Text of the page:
When the Tampa Bay Lightning want to re-sign one of their own players, they usually don’t waste any time.
When you look at the Lightning’s core, it’s clear they go out of their way to lock up their players early. Anthony Cirelli, Brandon Hagel, Nikita Kucherov, Erik Cernak, Brayden Point, Victor Hedman, Mikhail Sergachev and Andrei Vasilevskiy all signed a year ahead of being UFA eligible, so there was never much doubt or discussion about their futures with the team.
Curiously, Steven Stamkos hasn’t been one of those players. Eligible to be a UFA at the end of this season, Stamkos started training camp by expressing how he felt about still being without a new contract.
“To be honest, I’m disappointed in the lack of talk in that regard,” Stamkos said Wednesday. “It was something that I expressed at the end of last year that I wanted to get something done before training camp started.”
This isn’t the first time the Lightning have slow-played Stamkos’s contract talks. In 2016, Stamkos was just three days away from becoming an unrestricted free agent before he and Tampa came to an agreement on an eight-year extension.
This time, there will be other factors at play. For one, Stamkos will turn 34 years old during this season, so his aging curve will be considered. With the cap set to rise, his number will be interesting in that context as well. And, of course, behind all this is a still highly productive player who scored 34 goals and 84 points last season.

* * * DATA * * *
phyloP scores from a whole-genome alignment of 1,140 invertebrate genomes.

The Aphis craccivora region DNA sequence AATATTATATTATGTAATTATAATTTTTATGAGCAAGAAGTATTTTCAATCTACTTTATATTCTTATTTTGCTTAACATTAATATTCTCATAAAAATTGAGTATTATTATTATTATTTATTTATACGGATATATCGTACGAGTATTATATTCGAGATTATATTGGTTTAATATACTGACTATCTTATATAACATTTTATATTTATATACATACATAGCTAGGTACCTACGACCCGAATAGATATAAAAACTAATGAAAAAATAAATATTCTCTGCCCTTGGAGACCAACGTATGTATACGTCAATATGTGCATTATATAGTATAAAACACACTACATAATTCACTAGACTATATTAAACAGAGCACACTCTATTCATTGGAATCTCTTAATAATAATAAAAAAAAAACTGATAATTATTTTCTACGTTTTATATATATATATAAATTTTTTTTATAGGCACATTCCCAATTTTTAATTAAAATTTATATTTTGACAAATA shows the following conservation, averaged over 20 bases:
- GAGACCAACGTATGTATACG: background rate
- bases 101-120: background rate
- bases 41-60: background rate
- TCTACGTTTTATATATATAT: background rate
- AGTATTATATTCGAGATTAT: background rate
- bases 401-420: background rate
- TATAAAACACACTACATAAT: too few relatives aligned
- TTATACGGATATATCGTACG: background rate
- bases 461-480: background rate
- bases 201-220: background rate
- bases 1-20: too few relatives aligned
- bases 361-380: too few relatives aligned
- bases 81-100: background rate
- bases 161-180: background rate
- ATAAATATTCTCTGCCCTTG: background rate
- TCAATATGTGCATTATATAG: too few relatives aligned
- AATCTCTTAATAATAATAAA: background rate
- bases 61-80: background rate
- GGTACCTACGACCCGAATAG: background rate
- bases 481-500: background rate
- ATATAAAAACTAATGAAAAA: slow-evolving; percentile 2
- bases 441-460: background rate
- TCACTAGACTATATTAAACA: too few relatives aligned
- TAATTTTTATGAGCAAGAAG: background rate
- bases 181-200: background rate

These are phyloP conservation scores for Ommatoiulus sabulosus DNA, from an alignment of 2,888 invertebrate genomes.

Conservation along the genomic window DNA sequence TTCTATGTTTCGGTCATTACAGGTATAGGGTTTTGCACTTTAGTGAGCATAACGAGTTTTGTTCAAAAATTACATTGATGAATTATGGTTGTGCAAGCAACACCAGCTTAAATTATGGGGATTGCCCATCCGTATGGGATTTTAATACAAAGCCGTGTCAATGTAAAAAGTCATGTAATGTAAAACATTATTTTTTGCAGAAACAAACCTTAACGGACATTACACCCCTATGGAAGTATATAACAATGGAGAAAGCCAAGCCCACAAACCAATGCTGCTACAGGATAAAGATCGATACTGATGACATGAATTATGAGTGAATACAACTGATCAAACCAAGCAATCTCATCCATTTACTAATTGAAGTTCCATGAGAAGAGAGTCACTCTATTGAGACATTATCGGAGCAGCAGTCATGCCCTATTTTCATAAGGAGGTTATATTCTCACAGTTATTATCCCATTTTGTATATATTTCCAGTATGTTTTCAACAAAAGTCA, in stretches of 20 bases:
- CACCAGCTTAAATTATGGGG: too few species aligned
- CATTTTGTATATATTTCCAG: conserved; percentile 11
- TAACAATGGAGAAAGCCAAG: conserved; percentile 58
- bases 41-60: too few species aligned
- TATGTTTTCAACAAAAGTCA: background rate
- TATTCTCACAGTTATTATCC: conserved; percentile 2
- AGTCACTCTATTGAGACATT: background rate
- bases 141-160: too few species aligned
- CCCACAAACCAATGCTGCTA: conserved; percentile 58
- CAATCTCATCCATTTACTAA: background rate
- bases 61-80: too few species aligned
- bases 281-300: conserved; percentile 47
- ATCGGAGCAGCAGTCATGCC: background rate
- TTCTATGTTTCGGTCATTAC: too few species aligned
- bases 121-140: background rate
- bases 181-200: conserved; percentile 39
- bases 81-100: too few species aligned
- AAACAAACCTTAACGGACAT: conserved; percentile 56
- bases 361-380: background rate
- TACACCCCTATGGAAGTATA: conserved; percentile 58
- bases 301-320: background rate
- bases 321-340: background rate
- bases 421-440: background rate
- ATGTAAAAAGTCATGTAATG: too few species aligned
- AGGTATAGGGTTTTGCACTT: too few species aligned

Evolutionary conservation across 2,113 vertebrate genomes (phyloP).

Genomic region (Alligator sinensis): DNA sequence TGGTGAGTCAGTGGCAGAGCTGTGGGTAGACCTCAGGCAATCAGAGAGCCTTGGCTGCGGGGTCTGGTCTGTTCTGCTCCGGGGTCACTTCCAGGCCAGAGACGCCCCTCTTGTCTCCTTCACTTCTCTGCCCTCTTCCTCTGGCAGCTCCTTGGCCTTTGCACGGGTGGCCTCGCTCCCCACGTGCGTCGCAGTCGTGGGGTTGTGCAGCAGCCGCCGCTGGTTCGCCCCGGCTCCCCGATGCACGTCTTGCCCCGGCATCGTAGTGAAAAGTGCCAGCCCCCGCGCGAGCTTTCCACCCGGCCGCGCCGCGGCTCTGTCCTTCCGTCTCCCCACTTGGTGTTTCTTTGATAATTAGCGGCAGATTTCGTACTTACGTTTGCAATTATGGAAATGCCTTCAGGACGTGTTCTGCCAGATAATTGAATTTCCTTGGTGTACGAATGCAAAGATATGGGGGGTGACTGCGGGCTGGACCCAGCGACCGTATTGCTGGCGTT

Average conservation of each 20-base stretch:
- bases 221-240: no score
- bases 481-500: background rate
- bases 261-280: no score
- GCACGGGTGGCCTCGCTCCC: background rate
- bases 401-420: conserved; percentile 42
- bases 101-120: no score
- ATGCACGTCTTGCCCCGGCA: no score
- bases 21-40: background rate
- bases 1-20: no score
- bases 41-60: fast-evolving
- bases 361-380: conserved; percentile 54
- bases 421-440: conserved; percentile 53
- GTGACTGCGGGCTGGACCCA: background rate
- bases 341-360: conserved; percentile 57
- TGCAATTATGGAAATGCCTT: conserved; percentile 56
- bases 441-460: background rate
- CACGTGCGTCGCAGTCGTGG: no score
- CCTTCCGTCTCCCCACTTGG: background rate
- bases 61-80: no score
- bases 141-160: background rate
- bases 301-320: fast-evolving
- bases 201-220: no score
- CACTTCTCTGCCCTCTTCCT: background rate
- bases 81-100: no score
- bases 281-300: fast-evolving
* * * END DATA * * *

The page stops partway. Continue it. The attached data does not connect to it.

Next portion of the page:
“That to me is a big, big shot across the bow,” Elliotte Friedman said on 32 Thoughts: The Podcast, about Stamkos’ training camp quotes.
“I know people who are around Stamkos, and I’m talking about other players, and a few of them told me there was this underlying belief around them that Tampa wouldn’t be crushed if he left.”
The Lightning begin this season again right up tight to the cap and Stamkos will by far be their best player on an expiring contract in July. But even though the cap is set to start rising again, Tampa has to be mindful of other deals on the horizon, and how they could quickly absorb any new space. For instance, Victor Hedman will need a new deal by 2025.
Friedman believes Stamkos’s goal is to play 20 NHL seasons, which means another five including 2023-24. But will they all be with Tampa?
“I think the Lightning are going to say to him ‘look you’re going to be a Lightning forever. When you’re done you’re getting your number retired and we’ll give you any honour, but that doesn’t mean we’re going to let you get there at a number we don’t think is reasonable.'”
ARE THE SENS GETTING ANY CLOSER WITH RFA SHANE PINTO?
It’s never great to start training camp without RFAs signed, but the Senators opened without Shane Pinto, the 20-goal-scoring third-line centre.
Complicating things is that Ottawa is right up against the cap. Pinto had an AAV of $1.325 million on his last contract and so will not come in under that. In fact, since he won’t accept his qualifying offer, Pinto’s extension would be expected to come in somewhat higher.
“This whole idea about Pinto being close: they only have a million in cap room right now so it can’t be close because there’s no way Pinto’s taking a million dollars.”
So the Sens will have to make some other trade before Pinto’s dollars work, but they’d prefer to not have to move Pinto himself. For one, he comes together with Tim Stutzle and Josh Norris to make an excellent three-deep group of centres that could win a lot of games. For another, Norris is starting camp in a non-contact jersey and won’t play the first two pre-season games. While Norris is expected to be ready to start the season, his concerning recent injury history means Ottawa’s 3C may have to be at the ready to move up to the second line — and Pinto would be able to do that seamlessly.